Remember high school? More specifically, remember make-up trends back when our generation was in high school? I was shopping at the mall in San Antonio a few months ago and overheard a young lady say she was buying make-up for homecoming. Homecoming! I know that shouldn’t sound like a big deal, but you should have seen this girl. I would have sworn she was in her twenties. High heels. Blazer. And a perfectly made up face, complete with contouring. I suddenly had a flashback to sophomore year. Blue eyeliner. White eyeshadow. Purple mascara. And glitter lip gloss.
My oh my…how the make-up game has changed.
I’ve been watching all kinds of YouTube tutorials, trying to learn how to up my make-up game. I’ve always worn make-up, but my war paint was more “basic and traditional”. Ya know, foundation, blush, and maybe some concealer. Call it a day. It wasn’t until recently that I’ve been interested in wanting to learn more. What exactly is foundation primer? What does it do? How do I get the perfect smoky eye? How does contouring actually work? (Side note about contouring: I couldn’t tell a difference until I started using quality products. Turns out, quality matters.)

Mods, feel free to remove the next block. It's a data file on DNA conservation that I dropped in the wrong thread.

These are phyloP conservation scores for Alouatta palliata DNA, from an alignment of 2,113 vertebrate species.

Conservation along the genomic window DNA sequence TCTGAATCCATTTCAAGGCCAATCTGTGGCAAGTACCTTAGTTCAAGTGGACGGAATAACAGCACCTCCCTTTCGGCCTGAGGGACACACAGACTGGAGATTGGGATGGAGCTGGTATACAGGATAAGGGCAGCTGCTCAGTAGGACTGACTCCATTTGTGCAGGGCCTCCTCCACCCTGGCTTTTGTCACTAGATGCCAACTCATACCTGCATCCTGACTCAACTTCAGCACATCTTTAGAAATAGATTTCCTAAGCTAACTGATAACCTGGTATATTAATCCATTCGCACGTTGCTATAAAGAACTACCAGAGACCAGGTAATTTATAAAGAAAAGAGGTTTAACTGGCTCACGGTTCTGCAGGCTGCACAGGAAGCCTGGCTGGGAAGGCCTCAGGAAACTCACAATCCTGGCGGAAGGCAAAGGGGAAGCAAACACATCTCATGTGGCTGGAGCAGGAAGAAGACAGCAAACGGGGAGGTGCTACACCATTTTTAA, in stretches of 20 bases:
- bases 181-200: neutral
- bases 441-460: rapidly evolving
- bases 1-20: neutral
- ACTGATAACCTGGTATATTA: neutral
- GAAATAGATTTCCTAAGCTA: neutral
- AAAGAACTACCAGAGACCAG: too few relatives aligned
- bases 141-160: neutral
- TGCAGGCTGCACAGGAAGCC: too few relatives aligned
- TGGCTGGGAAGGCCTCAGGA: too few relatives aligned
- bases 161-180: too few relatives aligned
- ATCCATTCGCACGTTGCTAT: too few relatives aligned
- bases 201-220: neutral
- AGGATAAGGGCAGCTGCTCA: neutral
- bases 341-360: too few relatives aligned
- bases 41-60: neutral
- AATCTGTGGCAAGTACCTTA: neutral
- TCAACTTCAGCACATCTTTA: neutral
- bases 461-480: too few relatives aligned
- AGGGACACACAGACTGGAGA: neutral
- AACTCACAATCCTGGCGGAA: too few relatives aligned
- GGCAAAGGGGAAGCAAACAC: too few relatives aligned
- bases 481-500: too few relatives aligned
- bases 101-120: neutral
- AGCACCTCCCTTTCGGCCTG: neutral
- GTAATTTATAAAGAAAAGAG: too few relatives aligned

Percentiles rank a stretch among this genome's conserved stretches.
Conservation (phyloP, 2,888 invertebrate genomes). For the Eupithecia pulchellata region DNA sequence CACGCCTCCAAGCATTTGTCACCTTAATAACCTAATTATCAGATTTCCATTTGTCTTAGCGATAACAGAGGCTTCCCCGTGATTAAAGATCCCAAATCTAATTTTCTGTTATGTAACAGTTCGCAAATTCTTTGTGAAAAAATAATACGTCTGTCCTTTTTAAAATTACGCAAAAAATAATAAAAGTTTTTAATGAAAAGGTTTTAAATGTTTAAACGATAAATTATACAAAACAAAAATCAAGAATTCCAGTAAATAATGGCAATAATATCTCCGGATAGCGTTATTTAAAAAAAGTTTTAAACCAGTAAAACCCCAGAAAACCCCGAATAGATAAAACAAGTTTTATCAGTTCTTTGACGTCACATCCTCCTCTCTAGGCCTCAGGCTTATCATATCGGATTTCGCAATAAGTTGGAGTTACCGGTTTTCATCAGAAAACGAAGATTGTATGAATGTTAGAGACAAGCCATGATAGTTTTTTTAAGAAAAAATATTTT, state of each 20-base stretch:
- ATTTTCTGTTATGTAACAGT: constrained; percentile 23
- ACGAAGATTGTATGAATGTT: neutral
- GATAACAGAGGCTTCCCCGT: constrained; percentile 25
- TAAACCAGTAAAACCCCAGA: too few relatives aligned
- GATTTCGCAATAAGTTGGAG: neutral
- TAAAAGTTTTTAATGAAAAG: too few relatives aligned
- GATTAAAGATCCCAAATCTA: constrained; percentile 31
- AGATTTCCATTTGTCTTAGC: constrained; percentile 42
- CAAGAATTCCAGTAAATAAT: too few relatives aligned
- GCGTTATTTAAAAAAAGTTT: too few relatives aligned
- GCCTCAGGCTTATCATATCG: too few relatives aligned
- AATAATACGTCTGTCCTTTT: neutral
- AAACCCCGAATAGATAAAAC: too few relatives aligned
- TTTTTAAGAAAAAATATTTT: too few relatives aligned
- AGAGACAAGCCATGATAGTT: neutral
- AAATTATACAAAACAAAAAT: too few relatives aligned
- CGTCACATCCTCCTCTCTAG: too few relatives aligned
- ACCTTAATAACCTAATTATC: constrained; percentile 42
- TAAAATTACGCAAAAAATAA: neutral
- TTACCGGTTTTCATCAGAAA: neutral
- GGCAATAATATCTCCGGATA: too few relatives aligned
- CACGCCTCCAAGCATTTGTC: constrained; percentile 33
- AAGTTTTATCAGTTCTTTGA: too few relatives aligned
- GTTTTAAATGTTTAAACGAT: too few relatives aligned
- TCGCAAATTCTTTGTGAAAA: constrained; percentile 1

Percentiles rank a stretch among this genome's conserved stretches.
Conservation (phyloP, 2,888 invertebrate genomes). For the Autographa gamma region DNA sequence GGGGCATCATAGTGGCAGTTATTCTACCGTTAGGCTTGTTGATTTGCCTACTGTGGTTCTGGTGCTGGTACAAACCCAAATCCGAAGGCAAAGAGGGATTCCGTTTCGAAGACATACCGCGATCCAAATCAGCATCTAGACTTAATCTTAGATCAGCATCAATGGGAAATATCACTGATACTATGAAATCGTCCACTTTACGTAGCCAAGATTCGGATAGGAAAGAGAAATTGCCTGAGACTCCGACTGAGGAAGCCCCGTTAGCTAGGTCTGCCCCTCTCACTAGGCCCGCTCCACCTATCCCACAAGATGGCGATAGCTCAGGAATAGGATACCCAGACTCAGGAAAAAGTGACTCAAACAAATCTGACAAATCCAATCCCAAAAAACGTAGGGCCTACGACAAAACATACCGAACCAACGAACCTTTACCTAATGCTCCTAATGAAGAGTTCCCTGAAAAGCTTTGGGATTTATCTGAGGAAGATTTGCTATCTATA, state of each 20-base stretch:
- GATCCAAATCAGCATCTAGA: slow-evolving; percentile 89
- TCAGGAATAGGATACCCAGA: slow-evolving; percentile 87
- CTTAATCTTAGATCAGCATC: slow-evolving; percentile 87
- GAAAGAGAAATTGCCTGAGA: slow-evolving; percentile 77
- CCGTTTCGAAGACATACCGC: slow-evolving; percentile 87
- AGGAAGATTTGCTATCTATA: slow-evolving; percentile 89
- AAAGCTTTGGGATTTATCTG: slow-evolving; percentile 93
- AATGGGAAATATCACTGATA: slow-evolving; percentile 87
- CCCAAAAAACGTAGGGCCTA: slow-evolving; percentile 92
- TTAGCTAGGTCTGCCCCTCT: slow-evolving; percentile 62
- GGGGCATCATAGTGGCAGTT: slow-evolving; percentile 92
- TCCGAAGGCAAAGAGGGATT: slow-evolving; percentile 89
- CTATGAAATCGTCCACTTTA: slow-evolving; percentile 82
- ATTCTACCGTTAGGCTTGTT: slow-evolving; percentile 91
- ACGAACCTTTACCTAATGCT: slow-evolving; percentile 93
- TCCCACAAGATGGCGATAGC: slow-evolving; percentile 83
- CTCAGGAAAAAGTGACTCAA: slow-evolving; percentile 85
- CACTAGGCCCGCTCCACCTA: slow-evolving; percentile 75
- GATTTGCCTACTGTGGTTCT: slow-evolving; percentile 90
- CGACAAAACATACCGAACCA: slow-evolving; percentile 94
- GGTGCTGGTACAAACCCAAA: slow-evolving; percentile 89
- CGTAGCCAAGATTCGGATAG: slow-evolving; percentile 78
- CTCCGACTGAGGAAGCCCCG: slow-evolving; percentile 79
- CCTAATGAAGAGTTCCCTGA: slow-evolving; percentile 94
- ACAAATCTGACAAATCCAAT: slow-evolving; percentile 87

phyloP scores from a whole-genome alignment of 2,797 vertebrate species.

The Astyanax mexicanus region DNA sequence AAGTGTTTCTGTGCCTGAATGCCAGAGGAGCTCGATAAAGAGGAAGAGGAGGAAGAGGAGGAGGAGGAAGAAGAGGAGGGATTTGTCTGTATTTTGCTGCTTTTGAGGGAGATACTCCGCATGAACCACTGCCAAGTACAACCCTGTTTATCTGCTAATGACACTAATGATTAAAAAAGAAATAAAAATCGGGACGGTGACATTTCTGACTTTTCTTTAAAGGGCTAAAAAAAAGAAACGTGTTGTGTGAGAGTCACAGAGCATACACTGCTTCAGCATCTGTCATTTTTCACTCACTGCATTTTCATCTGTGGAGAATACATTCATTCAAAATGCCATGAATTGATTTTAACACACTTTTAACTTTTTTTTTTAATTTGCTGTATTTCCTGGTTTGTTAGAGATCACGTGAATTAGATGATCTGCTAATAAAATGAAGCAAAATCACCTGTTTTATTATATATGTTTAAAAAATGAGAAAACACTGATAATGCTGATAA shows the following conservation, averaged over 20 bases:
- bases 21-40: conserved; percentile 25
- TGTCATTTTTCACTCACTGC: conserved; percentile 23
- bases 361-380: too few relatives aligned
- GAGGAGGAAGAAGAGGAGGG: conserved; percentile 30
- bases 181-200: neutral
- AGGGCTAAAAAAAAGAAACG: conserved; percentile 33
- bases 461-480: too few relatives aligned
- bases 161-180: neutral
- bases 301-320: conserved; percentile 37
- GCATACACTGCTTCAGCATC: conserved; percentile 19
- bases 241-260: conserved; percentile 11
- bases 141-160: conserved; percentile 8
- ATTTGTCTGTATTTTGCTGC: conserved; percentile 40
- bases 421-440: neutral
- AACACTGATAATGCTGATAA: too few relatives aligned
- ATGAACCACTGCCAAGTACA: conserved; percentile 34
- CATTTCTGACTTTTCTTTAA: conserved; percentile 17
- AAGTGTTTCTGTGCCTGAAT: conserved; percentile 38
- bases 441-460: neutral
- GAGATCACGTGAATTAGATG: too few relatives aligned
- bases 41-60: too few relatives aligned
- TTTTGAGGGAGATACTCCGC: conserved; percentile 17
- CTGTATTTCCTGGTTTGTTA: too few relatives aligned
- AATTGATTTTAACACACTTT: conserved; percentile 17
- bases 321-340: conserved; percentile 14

So I’ve learned about foundation primer (you can read that article here). I’m getting better at the smoky eye each time I try to apply it. And I’m finally starting to get the hang of contouring. And then what happens?
I hear about face baking.
Yes. You read that right. Face. Baking.
I was reading an article on Snapchat one day that was walking it’s readers through Kylie Jenner’s make-up routine. She went through all of the basic steps and then talked about face baking. The woman writing the article demonstrated the technique and explained exactly what “baking your face” is. I immediately wanted to try it.
I’m not sure how long this technique has been around or who came up with it. But whoever you are, wherever you are, YOU are a war paint genius.